Doctor? Engineer? Try garbage woman.

It+is+clearly+stated+that+the+brown+bin+is+for+trash+only%2C+and+the+tan+bin+is+for+recycling.+Regardless%2C+nobody+seems+to+care+except+me.+Photo+by+Athira+Penghat.%0A

It is clearly stated that the brown bin is for trash only, and the tan bin is for recycling. Regardless, nobody seems to care except me. Photo by Athira Penghat.

Athira Penghat

 Picking up on basic manners leaves me picking up everyone else’s trash.

It is clearly stated that the brown bin is for trash only, and the tan bin is for recycling. Regardless, nobody seems to care except me. Photo by Athira Penghat.
It is clearly stated that the brown bin is for trash only, and the tan bin is for recycling. Regardless, nobody seems to care except me. Photo by Athira Penghat.

Mothers say the darndest things.

Ever since I was a kid, my mother would always find ways to connect her advisory life lessons to the whole respect-all-living-souls, we-are-one-with-nature, you-could-be-reincarnated-as-a-twig hippie schtick. For the most part, I took this information with a grain of salt — not necessarily because I was a skeptic, but rather because my mom would repeatedly play the “karma card” to support just about everything she said.

But for once, the reference to nature actually made sense. The lesson? Don’t litter.

It was as simple as that, which might lead you to believe that my mother was right and that her advice could only help me become a “better person” — namely, a person who would have a panic attack at the sight of gum wrappers thrown anywhere besides in a trash can. But, as counterintuitive as it may seem, problems arise when I take my mother’s advice too literally.

It all started freshman year. Everyday at lunch, a friend of mine always tried to toss her trash into the nearby trash cans from a considerable distance away. Needless to say, she pretty much always missed. But the problem was that when she didn’t make it in, she wouldn’t bother to then pick up the trash afterward. It just lay there, aggravating the inner obedient-child-who-always-listens-to-her-mother in me until I finally caved and took control of the littering crisis at hand. My friend’s initial reaction was elated shock.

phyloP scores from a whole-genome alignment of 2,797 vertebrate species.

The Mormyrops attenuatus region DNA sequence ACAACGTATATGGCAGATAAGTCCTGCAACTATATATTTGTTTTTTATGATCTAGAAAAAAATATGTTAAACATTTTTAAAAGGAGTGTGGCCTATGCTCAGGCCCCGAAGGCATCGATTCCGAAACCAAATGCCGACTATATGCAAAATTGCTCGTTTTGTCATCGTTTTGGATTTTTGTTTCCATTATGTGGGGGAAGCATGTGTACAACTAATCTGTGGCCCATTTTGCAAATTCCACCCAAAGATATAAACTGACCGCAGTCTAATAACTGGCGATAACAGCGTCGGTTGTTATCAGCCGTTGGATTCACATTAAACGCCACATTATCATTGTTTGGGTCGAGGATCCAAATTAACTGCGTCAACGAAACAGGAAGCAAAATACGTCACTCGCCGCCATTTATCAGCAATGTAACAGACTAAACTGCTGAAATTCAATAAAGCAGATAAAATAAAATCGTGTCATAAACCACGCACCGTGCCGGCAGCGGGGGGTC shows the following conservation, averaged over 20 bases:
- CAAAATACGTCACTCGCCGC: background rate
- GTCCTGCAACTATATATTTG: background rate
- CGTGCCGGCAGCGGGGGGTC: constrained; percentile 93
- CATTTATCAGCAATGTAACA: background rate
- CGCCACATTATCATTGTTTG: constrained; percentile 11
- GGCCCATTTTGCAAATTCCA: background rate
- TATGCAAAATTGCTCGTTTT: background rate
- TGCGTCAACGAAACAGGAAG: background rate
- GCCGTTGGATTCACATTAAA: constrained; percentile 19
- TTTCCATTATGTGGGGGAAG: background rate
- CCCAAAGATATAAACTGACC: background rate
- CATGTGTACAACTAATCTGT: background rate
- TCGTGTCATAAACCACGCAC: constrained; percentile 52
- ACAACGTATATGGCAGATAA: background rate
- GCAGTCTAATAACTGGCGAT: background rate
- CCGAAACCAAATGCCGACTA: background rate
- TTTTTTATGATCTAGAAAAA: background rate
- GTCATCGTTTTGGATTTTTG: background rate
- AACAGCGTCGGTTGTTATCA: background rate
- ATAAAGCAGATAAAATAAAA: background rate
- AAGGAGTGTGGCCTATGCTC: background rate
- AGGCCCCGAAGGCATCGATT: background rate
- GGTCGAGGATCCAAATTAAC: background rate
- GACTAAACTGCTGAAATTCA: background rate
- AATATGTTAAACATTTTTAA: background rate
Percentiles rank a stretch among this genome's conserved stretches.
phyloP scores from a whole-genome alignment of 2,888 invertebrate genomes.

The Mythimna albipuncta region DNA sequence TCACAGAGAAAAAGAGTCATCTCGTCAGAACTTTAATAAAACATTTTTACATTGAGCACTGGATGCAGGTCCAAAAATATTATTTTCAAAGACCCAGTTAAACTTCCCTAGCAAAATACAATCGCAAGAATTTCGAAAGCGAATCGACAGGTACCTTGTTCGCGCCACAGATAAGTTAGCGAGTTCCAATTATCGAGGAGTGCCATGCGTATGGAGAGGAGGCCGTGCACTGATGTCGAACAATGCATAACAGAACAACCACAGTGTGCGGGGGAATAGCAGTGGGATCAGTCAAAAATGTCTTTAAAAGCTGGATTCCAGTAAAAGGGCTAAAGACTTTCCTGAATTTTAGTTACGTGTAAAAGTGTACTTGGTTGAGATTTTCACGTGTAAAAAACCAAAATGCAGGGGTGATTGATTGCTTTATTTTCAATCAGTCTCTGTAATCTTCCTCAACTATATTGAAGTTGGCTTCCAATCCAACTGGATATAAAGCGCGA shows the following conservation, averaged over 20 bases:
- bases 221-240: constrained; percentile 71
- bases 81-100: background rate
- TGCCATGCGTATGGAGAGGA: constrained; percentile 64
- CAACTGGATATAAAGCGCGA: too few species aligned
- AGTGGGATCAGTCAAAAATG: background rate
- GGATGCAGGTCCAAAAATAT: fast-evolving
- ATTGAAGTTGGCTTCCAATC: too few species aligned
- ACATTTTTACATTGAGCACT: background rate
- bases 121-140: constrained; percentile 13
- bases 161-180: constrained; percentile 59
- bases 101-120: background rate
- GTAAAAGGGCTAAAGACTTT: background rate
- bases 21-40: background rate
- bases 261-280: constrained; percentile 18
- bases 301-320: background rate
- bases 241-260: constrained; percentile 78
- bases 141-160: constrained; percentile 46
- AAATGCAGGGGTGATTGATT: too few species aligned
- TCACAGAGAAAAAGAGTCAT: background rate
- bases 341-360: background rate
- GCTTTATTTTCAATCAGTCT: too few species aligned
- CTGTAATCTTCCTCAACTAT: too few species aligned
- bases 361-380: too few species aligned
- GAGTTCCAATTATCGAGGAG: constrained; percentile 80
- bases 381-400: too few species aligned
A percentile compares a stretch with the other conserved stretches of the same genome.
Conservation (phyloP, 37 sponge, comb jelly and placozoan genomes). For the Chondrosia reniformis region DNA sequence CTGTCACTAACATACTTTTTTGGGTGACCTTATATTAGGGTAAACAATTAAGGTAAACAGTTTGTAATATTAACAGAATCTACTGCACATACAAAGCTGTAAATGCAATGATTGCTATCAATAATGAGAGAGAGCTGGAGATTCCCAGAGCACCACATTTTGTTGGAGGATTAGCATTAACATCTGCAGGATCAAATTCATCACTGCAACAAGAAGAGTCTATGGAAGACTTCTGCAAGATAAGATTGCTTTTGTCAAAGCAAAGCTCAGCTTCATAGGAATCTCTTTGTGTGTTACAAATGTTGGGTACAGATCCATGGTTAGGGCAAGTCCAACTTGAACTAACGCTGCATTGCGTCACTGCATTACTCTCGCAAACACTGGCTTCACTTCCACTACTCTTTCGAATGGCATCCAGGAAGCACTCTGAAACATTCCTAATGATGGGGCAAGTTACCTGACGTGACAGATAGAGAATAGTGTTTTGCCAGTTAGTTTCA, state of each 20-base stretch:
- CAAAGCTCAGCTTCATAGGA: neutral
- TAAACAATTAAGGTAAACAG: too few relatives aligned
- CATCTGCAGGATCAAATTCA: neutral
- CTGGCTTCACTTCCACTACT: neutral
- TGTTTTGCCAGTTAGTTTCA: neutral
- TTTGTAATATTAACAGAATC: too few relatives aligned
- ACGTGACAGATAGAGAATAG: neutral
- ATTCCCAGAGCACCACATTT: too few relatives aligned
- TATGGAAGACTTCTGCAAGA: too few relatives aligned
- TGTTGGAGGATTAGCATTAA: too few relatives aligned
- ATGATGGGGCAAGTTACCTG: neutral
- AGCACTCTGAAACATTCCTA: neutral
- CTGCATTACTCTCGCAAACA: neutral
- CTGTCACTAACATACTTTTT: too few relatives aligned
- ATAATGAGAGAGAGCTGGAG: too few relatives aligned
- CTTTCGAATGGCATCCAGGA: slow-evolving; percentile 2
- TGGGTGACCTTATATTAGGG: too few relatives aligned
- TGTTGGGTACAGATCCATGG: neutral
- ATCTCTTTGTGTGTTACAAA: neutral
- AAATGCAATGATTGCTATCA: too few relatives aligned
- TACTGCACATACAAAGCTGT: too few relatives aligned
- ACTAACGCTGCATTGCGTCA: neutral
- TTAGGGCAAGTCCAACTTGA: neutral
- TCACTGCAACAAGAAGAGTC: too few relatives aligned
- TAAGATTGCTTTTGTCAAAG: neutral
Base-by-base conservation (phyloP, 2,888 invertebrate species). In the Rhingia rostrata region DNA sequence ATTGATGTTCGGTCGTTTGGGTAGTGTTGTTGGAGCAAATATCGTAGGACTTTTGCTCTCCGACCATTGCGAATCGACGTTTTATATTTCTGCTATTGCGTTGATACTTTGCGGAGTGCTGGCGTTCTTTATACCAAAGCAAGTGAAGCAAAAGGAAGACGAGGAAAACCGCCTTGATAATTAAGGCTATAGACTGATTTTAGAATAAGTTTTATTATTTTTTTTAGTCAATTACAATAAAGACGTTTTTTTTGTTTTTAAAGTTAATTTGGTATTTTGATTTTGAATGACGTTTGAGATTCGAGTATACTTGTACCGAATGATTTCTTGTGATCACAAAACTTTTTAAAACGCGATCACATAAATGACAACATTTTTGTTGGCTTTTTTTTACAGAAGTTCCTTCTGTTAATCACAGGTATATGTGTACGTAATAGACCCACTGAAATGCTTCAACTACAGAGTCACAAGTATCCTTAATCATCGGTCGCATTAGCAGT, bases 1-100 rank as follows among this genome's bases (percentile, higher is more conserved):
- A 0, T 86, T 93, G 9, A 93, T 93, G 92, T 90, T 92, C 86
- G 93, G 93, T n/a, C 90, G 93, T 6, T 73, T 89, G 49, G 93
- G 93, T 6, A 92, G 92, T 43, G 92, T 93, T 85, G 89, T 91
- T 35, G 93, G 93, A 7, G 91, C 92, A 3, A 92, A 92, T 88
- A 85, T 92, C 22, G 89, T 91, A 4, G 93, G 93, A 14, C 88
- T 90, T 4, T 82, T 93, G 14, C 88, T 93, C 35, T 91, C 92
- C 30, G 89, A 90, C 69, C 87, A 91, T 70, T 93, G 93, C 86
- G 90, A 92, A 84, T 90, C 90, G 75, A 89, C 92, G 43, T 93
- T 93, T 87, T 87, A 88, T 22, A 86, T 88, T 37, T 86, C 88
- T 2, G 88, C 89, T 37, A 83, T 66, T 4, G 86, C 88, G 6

“Oh, you didn’t have to! Thanks!”

Then, after a few days of picking up after her, my other friends began to take notice too.

“Can you throw away my trash too, please?”

And I did so without hesitation. Anything to prevent the dreaded littering my mother had warned me about, right? At first, my friends took my generosity to be on account of the fact that I’m from Canada, and Canadians are supposed to represent the manifestation of all things nice and kind.

Little did I know, however, that at some point, cleaning up after my friends was not only routine for me, but for those around me as well.

In the early days of my trash tendencies, I always called the shots. I offered to throw out the scraped plates and half-empty juice cartons from lunch. But things changed. With due time, I didn’t even need to say anything. Instead, a pile of trash would just accumulate throughout lunch.

“Here you go.”

The first time that happened was the day that I officially became — in my mind — a licensed garbage woman, and I have only my mother to thank for it.

The job may not pay well (or at all), but it requires skill. In fact, it takes a sharp eye to actually take note of all the paper plates and orange juice cartons left scattered around campus after lunch. And it takes a special kind of determination to actually consider picking it all up. Now don’t get me wrong, I’m not on some crusade to rid MVHS of trash. But I do think I’ve fallen into this habit of throwing away people’s trash for them because I’ve noticed that the likelihood that they won’t just leave their unused napkins and plastic forks all over the place is surprisingly low.

But to be fair, I can’t shift all the blame for this job of mine on my mother. If anything, the installation of the duo brown and tan trash cans two years ago almost made brunches and lunches unbearable.

Now I had to take on the added challenge of recycling. And it probably wouldn’t have been such a pain if it weren’t for the fact that I think I’m pretty much the only person on campus who actually uses them correctly. It’s gotten to the point where I think even the people who helped install these color-coded trash cans on campus see me following the trash disposal instructions posted next to these bins and think: “Wow, you’re actually using these correctly? Well that’s… new.”

But oddly enough, it’s not the fact that I personally choose not to litter and that I actually care enough to recycle that makes a difference. It’s the reaction other people have to my trash tendencies that litter-ally goes beyond this role of “garbage woman” I seem to have taken on.

When I actually take the extra seconds to organize my trash, the people who notice might think it’s peculiar — which in and of itself is peculiar — but then, more often than not, they follow my
lead. It’s as if they all of a sudden feel this twang of guilt and, even if only for a couple of seconds, become trash-conscious.

So I guess I could be more appreciative of my mom’s nature-is-free-thus-we-are-free ways. After all, she did, in some way, indirectly help make our campus cleaner — even if only by a litter.